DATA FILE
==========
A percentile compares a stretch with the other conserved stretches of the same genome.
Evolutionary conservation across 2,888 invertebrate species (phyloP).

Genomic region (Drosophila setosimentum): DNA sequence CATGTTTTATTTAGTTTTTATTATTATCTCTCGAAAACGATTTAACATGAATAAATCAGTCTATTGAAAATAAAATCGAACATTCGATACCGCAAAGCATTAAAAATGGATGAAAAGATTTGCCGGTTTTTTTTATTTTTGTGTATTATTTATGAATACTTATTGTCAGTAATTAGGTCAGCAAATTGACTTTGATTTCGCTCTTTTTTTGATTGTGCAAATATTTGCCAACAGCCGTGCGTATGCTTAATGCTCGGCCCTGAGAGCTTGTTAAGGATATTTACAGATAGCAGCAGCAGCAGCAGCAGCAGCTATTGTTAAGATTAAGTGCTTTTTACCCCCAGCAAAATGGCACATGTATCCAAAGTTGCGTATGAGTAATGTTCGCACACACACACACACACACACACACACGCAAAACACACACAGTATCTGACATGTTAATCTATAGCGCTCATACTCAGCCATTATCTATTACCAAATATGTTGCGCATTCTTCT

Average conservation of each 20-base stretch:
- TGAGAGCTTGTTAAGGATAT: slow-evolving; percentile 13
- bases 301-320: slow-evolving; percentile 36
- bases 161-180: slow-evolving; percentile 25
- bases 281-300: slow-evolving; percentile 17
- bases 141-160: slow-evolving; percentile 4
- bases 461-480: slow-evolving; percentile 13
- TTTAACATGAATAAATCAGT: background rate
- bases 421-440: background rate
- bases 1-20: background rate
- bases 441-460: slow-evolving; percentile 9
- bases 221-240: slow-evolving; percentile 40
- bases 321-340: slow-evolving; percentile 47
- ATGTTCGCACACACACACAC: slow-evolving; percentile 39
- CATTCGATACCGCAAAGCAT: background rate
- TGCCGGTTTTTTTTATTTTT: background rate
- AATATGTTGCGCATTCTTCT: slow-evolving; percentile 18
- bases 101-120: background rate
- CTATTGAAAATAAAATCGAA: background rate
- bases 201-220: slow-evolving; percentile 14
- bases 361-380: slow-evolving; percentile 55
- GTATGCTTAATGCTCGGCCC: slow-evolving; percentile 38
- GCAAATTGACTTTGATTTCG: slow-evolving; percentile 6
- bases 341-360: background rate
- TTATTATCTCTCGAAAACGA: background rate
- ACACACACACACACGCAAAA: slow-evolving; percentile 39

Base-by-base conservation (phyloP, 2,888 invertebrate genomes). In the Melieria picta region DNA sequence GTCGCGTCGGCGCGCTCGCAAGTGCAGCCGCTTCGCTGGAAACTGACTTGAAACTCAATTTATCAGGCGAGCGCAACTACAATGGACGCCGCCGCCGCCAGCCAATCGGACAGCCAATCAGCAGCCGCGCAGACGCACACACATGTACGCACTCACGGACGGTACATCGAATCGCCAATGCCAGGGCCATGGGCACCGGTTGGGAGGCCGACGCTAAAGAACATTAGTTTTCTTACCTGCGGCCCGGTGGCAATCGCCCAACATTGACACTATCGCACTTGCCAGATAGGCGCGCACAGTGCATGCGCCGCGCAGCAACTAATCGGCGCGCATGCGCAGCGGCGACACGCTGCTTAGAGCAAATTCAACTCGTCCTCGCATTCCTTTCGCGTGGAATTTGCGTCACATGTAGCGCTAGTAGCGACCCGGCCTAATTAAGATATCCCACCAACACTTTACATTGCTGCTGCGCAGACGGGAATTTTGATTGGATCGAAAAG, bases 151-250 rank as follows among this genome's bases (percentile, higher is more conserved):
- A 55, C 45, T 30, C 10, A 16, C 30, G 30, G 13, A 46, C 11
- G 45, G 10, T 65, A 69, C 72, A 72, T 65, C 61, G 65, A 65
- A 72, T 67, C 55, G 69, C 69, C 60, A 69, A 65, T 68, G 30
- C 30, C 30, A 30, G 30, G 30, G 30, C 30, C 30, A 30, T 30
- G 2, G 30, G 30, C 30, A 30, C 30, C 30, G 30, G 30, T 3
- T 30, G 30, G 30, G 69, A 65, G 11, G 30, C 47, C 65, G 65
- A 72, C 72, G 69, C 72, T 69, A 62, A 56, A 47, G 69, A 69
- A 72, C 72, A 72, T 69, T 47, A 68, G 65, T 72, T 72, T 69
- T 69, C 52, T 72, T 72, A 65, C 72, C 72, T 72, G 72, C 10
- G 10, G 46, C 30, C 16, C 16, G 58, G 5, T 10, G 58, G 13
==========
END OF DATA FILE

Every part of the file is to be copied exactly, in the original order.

A percentile compares a stretch with the other conserved stretches of the same genome.
Evolutionary conservation across 2,888 invertebrate species (phyloP).

Genomic region (Drosophila setosimentum): DNA sequence CATGTTTTATTTAGTTTTTATTATTATCTCTCGAAAACGATTTAACATGAATAAATCAGTCTATTGAAAATAAAATCGAACATTCGATACCGCAAAGCATTAAAAATGGATGAAAAGATTTGCCGGTTTTTTTTATTTTTGTGTATTATTTATGAATACTTATTGTCAGTAATTAGGTCAGCAAATTGACTTTGATTTCGCTCTTTTTTTGATTGTGCAAATATTTGCCAACAGCCGTGCGTATGCTTAATGCTCGGCCCTGAGAGCTTGTTAAGGATATTTACAGATAGCAGCAGCAGCAGCAGCAGCAGCTATTGTTAAGATTAAGTGCTTTTTACCCCCAGCAAAATGGCACATGTATCCAAAGTTGCGTATGAGTAATGTTCGCACACACACACACACACACACACACACGCAAAACACACACAGTATCTGACATGTTAATCTATAGCGCTCATACTCAGCCATTATCTATTACCAAATATGTTGCGCATTCTTCT

Average conservation of each 20-base stretch:
- TGAGAGCTTGTTAAGGATAT: slow-evolving; percentile 13
- bases 301-320: slow-evolving; percentile 36
- bases 161-180: slow-evolving; percentile 25
- bases 281-300: slow-evolving; percentile 17
- bases 141-160: slow-evolving; percentile 4
- bases 461-480: slow-evolving; percentile 13
- TTTAACATGAATAAATCAGT: background rate
- bases 421-440: background rate
- bases 1-20: background rate
- bases 441-460: slow-evolving; percentile 9
- bases 221-240: slow-evolving; percentile 40
- bases 321-340: slow-evolving; percentile 47
- ATGTTCGCACACACACACAC: slow-evolving; percentile 39
- CATTCGATACCGCAAAGCAT: background rate
- TGCCGGTTTTTTTTATTTTT: background rate
- AATATGTTGCGCATTCTTCT: slow-evolving; percentile 18
- bases 101-120: background rate
- CTATTGAAAATAAAATCGAA: background rate
- bases 201-220: slow-evolving; percentile 14
- bases 361-380: slow-evolving; percentile 55
- GTATGCTTAATGCTCGGCCC: slow-evolving; percentile 38
- GCAAATTGACTTTGATTTCG: slow-evolving; percentile 6
- bases 341-360: background rate
- TTATTATCTCTCGAAAACGA: background rate
- ACACACACACACACGCAAAA: slow-evolving; percentile 39

Base-by-base conservation (phyloP, 2,888 invertebrate genomes). In the Melieria picta region DNA sequence GTCGCGTCGGCGCGCTCGCAAGTGCAGCCGCTTCGCTGGAAACTGACTTGAAACTCAATTTATCAGGCGAGCGCAACTACAATGGACGCCGCCGCCGCCAGCCAATCGGACAGCCAATCAGCAGCCGCGCAGACGCACACACATGTACGCACTCACGGACGGTACATCGAATCGCCAATGCCAGGGCCATGGGCACCGGTTGGGAGGCCGACGCTAAAGAACATTAGTTTTCTTACCTGCGGCCCGGTGGCAATCGCCCAACATTGACACTATCGCACTTGCCAGATAGGCGCGCACAGTGCATGCGCCGCGCAGCAACTAATCGGCGCGCATGCGCAGCGGCGACACGCTGCTTAGAGCAAATTCAACTCGTCCTCGCATTCCTTTCGCGTGGAATTTGCGTCACATGTAGCGCTAGTAGCGACCCGGCCTAATTAAGATATCCCACCAACACTTTACATTGCTGCTGCGCAGACGGGAATTTTGATTGGATCGAAAAG, bases 151-250 rank as follows among this genome's bases (percentile, higher is more conserved):
- A 55, C 45, T 30, C 10, A 16, C 30, G 30, G 13, A 46, C 11
- G 45, G 10, T 65, A 69, C 72, A 72, T 65, C 61, G 65, A 65
- A 72, T 67, C 55, G 69, C 69, C 60, A 69, A 65, T 68, G 30
- C 30, C 30, A 30, G 30, G 30, G 30, C 30, C 30, A 30, T 30
- G 2, G 30, G 30, C 30, A 30, C 30, C 30, G 30, G 30, T 3
- T 30, G 30, G 30, G 69, A 65, G 11, G 30, C 47, C 65, G 65
- A 72, C 72, G 69, C 72, T 69, A 62, A 56, A 47, G 69, A 69
- A 72, C 72, A 72, T 69, T 47, A 68, G 65, T 72, T 72, T 69
- T 69, C 52, T 72, T 72, A 65, C 72, C 72, T 72, G 72, C 10
- G 10, G 46, C 30, C 16, C 16, G 58, G 5, T 10, G 58, G 13